Antioxidant Additive - an overview

19 Aug.,2022


Plastic Antioxidants


15.3.2 Incorporation of active additives

The direct incorporation of bioactive agents into polymers has been commercially applied in drug and pesticide delivery, household goods, textiles, surgical implants and other biomedical devices. Few food-related applications have been commercialised (Appendini and Hotchkiss, 2002). Direct incorporation of AM/AO additives in packaging films is a convenient means by which AM/AO activity can be achieved. Han (2000) suggested an extrusion process for direct incorporation of AM/AO additives into a low density polyethylene (LDPE), as a polymeric matrix layer. A virgin plastic resin and active additives are compounded and pelletised to produce masterbatch resins. These expected amounts of the masterbatch pellets are then added to a plain plastic resin to homogeneously fabricate final active AM/AO packaging materials with a concentration distribution of active agents and a controlled release rate.

Apart from compounding by an extrusion process, melt blending could be an alternative process. The first step consists of melt blending the polymeric matrix (such as low density polyethylene (LDPE), polylactic acid (PLA) and polycaprolactone (PCL)) with one of the natural plant extracts by using an internal mixer, controlled by a measuring drive. The mixing temperature is 155°   C, 140°   C and 80°   C for PLA, LDPE and PCL, respectively. In the second step a hot press is used to prepare slabs with a thickness of 1   mm. Materials were heated at the same temperature of mixing, pressed at 50   bar for 3   min and subsequently cooled to 30°   C under pressure. The slabs were cut into short pieces in order to obtain a material suitable for extrusion. Finally, the active AM/AO films are obtained by feeding the pellets into an extruder (Del Nobile et al., 2009).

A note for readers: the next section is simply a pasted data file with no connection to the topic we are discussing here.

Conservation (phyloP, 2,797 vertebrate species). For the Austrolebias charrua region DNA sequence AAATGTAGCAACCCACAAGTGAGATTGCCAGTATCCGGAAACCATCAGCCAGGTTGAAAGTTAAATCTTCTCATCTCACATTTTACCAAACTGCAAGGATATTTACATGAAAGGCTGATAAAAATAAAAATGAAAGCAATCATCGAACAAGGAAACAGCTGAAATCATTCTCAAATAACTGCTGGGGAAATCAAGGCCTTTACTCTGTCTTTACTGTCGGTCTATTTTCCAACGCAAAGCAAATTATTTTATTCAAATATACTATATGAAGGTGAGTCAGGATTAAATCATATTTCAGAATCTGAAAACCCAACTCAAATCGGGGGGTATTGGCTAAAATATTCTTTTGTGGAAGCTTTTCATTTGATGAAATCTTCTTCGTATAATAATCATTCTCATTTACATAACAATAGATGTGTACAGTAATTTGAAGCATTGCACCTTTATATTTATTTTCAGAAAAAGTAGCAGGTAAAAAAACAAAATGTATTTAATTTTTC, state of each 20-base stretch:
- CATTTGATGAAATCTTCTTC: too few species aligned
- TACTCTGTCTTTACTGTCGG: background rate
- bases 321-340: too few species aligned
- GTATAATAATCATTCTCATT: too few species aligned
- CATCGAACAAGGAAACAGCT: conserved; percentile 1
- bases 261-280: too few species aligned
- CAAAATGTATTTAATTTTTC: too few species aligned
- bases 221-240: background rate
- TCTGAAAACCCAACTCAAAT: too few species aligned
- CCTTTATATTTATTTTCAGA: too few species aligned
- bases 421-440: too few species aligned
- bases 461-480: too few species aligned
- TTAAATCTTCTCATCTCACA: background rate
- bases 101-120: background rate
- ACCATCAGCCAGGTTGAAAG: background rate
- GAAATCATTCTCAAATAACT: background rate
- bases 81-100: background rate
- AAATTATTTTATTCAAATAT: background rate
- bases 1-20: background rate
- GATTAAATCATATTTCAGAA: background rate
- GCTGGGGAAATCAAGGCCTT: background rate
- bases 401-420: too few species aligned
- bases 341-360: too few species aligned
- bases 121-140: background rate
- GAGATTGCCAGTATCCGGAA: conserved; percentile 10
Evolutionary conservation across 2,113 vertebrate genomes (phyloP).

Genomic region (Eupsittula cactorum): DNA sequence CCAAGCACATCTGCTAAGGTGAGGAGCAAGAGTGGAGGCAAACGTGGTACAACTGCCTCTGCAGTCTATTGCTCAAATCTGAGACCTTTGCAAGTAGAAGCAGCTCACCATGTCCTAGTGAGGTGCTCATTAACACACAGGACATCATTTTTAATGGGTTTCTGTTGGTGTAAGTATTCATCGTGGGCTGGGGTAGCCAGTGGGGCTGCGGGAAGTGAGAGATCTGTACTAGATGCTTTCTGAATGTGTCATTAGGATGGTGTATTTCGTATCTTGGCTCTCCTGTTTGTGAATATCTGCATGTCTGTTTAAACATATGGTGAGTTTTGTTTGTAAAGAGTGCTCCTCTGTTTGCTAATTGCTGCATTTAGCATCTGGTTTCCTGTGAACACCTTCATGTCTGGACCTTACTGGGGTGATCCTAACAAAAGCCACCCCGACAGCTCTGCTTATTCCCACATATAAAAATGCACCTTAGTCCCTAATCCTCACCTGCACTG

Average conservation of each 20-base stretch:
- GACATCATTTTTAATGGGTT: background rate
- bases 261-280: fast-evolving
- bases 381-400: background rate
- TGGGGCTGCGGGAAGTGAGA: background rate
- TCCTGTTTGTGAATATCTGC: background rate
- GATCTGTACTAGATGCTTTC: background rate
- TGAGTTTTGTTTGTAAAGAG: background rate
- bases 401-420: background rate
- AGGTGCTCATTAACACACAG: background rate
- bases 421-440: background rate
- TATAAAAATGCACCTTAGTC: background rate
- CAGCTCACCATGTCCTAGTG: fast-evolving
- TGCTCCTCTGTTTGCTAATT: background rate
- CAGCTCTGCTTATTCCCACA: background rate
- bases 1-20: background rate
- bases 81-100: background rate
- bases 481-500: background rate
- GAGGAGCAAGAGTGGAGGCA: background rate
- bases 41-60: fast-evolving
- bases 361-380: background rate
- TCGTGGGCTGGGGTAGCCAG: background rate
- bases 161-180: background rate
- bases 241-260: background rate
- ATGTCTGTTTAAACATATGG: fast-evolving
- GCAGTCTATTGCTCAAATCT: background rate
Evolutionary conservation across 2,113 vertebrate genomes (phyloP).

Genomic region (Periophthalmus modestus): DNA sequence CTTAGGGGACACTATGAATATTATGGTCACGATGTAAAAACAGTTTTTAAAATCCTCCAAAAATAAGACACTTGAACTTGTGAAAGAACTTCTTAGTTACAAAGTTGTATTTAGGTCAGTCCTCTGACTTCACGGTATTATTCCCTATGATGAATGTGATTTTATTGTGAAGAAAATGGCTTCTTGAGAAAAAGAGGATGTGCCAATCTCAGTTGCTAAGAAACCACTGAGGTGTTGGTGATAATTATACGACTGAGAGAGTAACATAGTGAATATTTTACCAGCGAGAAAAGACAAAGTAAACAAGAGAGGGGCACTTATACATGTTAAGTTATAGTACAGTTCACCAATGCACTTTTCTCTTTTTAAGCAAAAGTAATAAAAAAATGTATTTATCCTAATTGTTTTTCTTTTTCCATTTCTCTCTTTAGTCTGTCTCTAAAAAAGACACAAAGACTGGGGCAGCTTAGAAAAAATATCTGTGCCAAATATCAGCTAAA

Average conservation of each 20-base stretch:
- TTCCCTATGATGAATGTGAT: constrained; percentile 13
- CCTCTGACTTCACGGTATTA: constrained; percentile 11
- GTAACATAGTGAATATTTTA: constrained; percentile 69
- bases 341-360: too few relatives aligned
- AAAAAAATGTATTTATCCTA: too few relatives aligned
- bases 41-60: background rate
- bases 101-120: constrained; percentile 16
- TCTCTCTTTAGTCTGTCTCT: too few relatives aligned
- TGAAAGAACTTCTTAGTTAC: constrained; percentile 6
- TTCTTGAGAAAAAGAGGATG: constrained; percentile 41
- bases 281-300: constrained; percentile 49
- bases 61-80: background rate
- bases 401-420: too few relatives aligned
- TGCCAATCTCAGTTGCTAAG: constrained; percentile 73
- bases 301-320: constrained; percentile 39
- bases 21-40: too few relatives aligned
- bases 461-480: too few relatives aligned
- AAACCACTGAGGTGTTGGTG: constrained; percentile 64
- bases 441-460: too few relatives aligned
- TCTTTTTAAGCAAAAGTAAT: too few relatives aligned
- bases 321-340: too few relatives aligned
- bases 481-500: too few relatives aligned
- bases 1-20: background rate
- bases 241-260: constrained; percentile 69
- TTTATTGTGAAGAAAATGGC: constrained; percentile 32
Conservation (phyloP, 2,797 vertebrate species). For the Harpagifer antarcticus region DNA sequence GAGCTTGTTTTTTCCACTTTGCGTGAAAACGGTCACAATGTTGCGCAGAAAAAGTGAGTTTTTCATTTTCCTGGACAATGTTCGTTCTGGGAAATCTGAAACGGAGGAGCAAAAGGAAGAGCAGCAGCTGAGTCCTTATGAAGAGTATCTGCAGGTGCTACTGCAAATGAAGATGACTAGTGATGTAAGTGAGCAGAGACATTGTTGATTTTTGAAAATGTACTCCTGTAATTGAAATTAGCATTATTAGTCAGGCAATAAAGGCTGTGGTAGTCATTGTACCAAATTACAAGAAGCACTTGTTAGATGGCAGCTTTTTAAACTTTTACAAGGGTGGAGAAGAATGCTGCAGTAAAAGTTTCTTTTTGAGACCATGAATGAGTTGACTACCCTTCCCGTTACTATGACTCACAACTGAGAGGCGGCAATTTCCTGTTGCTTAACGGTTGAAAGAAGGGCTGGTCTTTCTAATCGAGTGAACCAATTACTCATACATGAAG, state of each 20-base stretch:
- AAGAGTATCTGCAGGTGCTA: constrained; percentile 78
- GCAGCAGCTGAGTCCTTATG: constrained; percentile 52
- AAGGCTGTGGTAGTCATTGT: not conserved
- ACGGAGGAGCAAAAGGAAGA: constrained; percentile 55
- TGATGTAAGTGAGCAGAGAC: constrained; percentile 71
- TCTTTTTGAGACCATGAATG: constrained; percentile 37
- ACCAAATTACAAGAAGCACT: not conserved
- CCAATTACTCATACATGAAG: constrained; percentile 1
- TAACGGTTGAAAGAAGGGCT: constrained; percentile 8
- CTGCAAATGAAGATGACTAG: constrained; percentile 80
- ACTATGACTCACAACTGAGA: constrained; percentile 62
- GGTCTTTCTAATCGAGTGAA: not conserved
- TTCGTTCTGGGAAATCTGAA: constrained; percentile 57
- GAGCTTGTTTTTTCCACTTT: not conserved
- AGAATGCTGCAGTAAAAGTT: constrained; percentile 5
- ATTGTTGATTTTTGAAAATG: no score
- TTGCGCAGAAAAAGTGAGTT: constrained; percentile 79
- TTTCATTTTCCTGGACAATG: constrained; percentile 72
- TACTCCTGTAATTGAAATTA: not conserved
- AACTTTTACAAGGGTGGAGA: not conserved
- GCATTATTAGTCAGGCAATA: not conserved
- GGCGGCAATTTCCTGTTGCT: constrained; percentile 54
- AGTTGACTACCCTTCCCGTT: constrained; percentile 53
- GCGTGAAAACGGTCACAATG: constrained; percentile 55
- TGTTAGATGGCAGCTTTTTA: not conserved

Due to the high loss of natural plant extracts during the higher temperature of the extrusion process, microencapsulation of these extracts via inclusion compounds (i.e. cyclodextrins) can minimise their loss. Cyclodextrins (CDs) are cyclic oligosaccharides that have been derived enzymatically from starch and have the ability to encapsulate other molecules within their ringed structure. Cyclodextrins are represented as shallow truncated cones composed of six, seven and eight glucose units and termed α-, β- and γ-CD, respectively. From the manufacturing point of view, the main product is β-CD. Purification of the α- and γ-CD considerably raises their production cost and puts them into the fine-chemical classification, i.e. very expensive.

The primary polar hydroxyl groups project from one outer edge and the secondary polar hydroxyl groups project from the other end. While outer surfaces (tops and bottoms) are hydrophilic, an internal cavity has a relatively high electron density and is hydrophobic in nature, due to the hydrogens and glycosidic oxygens oriented to the interior of its cavity (Shahidi and Han, 1993). Because of the hydrophobic nature of the cavity, the molecules of suitable size, shape and hydrophobility enable non-covalent interaction with CDs to form stable complexes. For instance, β-CD molecules are able to form inclusion complexes with volatile compounds of typical molecular mass ranging from 80 to 250 (Rusa et al., 2001). Microencapsulation is one of the most effective techniques for protecting them against oxidation, thermal degradation and evaporation (Szente and Szejtli, 1988; Reineccius, 1989; Hedges et al., 1995).